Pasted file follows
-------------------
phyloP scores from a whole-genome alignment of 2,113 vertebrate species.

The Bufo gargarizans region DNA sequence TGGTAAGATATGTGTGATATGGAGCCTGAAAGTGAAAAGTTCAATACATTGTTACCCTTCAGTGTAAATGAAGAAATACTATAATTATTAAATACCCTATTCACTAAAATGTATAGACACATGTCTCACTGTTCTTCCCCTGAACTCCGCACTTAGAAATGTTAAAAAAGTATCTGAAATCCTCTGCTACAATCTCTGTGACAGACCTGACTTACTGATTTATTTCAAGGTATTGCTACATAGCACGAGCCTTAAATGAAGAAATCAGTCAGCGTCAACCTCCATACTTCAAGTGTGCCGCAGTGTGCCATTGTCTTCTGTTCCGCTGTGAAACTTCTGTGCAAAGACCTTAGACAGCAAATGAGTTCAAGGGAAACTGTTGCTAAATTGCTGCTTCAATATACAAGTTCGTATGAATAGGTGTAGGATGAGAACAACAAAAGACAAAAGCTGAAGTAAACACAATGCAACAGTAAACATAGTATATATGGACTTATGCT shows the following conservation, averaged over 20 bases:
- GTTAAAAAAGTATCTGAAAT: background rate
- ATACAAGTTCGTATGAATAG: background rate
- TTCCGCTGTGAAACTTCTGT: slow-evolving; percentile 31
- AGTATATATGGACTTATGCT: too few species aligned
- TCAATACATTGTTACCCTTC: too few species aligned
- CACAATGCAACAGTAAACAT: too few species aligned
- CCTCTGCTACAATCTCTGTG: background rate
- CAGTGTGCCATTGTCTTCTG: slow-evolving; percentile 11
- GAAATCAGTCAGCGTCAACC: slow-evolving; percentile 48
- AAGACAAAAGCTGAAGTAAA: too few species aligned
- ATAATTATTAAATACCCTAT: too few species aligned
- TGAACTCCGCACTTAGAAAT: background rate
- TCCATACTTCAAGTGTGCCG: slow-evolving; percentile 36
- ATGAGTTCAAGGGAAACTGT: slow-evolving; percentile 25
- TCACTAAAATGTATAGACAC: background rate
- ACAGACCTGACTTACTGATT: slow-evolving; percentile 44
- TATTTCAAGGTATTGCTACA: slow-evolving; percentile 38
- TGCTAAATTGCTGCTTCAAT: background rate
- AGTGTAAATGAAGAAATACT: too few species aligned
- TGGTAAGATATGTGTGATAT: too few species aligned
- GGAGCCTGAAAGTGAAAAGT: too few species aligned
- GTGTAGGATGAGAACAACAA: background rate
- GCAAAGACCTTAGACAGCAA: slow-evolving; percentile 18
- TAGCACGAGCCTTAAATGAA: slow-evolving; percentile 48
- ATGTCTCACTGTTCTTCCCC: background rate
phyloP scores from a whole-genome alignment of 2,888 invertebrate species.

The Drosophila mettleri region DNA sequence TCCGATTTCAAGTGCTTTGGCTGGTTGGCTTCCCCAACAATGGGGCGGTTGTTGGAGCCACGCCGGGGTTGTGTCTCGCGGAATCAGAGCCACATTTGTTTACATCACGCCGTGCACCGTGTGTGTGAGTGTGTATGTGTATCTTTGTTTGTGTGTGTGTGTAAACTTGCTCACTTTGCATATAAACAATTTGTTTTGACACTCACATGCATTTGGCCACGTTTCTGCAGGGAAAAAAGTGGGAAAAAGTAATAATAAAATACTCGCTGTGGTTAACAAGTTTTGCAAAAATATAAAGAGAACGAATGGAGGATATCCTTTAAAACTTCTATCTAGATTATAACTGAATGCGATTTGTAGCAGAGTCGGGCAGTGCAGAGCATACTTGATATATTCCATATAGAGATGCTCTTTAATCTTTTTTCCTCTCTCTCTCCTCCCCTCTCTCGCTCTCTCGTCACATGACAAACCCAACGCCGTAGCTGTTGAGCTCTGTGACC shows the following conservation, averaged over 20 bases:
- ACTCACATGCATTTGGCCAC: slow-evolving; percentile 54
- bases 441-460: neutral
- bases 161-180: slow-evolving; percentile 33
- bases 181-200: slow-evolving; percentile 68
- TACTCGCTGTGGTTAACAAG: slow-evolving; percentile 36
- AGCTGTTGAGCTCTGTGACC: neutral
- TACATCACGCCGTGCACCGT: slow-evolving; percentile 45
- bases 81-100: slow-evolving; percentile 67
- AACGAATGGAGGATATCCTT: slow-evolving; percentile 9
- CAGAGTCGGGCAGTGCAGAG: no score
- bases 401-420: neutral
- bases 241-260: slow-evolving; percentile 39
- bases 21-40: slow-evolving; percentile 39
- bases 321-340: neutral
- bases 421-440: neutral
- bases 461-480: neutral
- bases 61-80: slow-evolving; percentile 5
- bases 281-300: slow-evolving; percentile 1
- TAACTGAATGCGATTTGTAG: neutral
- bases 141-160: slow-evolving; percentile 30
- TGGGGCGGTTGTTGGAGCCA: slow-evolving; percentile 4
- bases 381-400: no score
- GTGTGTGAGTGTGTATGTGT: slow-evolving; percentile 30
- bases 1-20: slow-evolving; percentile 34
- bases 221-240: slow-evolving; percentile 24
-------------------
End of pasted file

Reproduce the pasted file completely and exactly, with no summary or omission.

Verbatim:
phyloP scores from a whole-genome alignment of 2,113 vertebrate species.

The Bufo gargarizans region DNA sequence TGGTAAGATATGTGTGATATGGAGCCTGAAAGTGAAAAGTTCAATACATTGTTACCCTTCAGTGTAAATGAAGAAATACTATAATTATTAAATACCCTATTCACTAAAATGTATAGACACATGTCTCACTGTTCTTCCCCTGAACTCCGCACTTAGAAATGTTAAAAAAGTATCTGAAATCCTCTGCTACAATCTCTGTGACAGACCTGACTTACTGATTTATTTCAAGGTATTGCTACATAGCACGAGCCTTAAATGAAGAAATCAGTCAGCGTCAACCTCCATACTTCAAGTGTGCCGCAGTGTGCCATTGTCTTCTGTTCCGCTGTGAAACTTCTGTGCAAAGACCTTAGACAGCAAATGAGTTCAAGGGAAACTGTTGCTAAATTGCTGCTTCAATATACAAGTTCGTATGAATAGGTGTAGGATGAGAACAACAAAAGACAAAAGCTGAAGTAAACACAATGCAACAGTAAACATAGTATATATGGACTTATGCT shows the following conservation, averaged over 20 bases:
- GTTAAAAAAGTATCTGAAAT: background rate
- ATACAAGTTCGTATGAATAG: background rate
- TTCCGCTGTGAAACTTCTGT: slow-evolving; percentile 31
- AGTATATATGGACTTATGCT: too few species aligned
- TCAATACATTGTTACCCTTC: too few species aligned
- CACAATGCAACAGTAAACAT: too few species aligned
- CCTCTGCTACAATCTCTGTG: background rate
- CAGTGTGCCATTGTCTTCTG: slow-evolving; percentile 11
- GAAATCAGTCAGCGTCAACC: slow-evolving; percentile 48
- AAGACAAAAGCTGAAGTAAA: too few species aligned
- ATAATTATTAAATACCCTAT: too few species aligned
- TGAACTCCGCACTTAGAAAT: background rate
- TCCATACTTCAAGTGTGCCG: slow-evolving; percentile 36
- ATGAGTTCAAGGGAAACTGT: slow-evolving; percentile 25
- TCACTAAAATGTATAGACAC: background rate
- ACAGACCTGACTTACTGATT: slow-evolving; percentile 44
- TATTTCAAGGTATTGCTACA: slow-evolving; percentile 38
- TGCTAAATTGCTGCTTCAAT: background rate
- AGTGTAAATGAAGAAATACT: too few species aligned
- TGGTAAGATATGTGTGATAT: too few species aligned
- GGAGCCTGAAAGTGAAAAGT: too few species aligned
- GTGTAGGATGAGAACAACAA: background rate
- GCAAAGACCTTAGACAGCAA: slow-evolving; percentile 18
- TAGCACGAGCCTTAAATGAA: slow-evolving; percentile 48
- ATGTCTCACTGTTCTTCCCC: background rate
phyloP scores from a whole-genome alignment of 2,888 invertebrate species.

The Drosophila mettleri region DNA sequence TCCGATTTCAAGTGCTTTGGCTGGTTGGCTTCCCCAACAATGGGGCGGTTGTTGGAGCCACGCCGGGGTTGTGTCTCGCGGAATCAGAGCCACATTTGTTTACATCACGCCGTGCACCGTGTGTGTGAGTGTGTATGTGTATCTTTGTTTGTGTGTGTGTGTAAACTTGCTCACTTTGCATATAAACAATTTGTTTTGACACTCACATGCATTTGGCCACGTTTCTGCAGGGAAAAAAGTGGGAAAAAGTAATAATAAAATACTCGCTGTGGTTAACAAGTTTTGCAAAAATATAAAGAGAACGAATGGAGGATATCCTTTAAAACTTCTATCTAGATTATAACTGAATGCGATTTGTAGCAGAGTCGGGCAGTGCAGAGCATACTTGATATATTCCATATAGAGATGCTCTTTAATCTTTTTTCCTCTCTCTCTCCTCCCCTCTCTCGCTCTCTCGTCACATGACAAACCCAACGCCGTAGCTGTTGAGCTCTGTGACC shows the following conservation, averaged over 20 bases:
- ACTCACATGCATTTGGCCAC: slow-evolving; percentile 54
- bases 441-460: neutral
- bases 161-180: slow-evolving; percentile 33
- bases 181-200: slow-evolving; percentile 68
- TACTCGCTGTGGTTAACAAG: slow-evolving; percentile 36
- AGCTGTTGAGCTCTGTGACC: neutral
- TACATCACGCCGTGCACCGT: slow-evolving; percentile 45
- bases 81-100: slow-evolving; percentile 67
- AACGAATGGAGGATATCCTT: slow-evolving; percentile 9
- CAGAGTCGGGCAGTGCAGAG: no score
- bases 401-420: neutral
- bases 241-260: slow-evolving; percentile 39
- bases 21-40: slow-evolving; percentile 39
- bases 321-340: neutral
- bases 421-440: neutral
- bases 461-480: neutral
- bases 61-80: slow-evolving; percentile 5
- bases 281-300: slow-evolving; percentile 1
- TAACTGAATGCGATTTGTAG: neutral
- bases 141-160: slow-evolving; percentile 30
- TGGGGCGGTTGTTGGAGCCA: slow-evolving; percentile 4
- bases 381-400: no score
- GTGTGTGAGTGTGTATGTGT: slow-evolving; percentile 30
- bases 1-20: slow-evolving; percentile 34
- bases 221-240: slow-evolving; percentile 24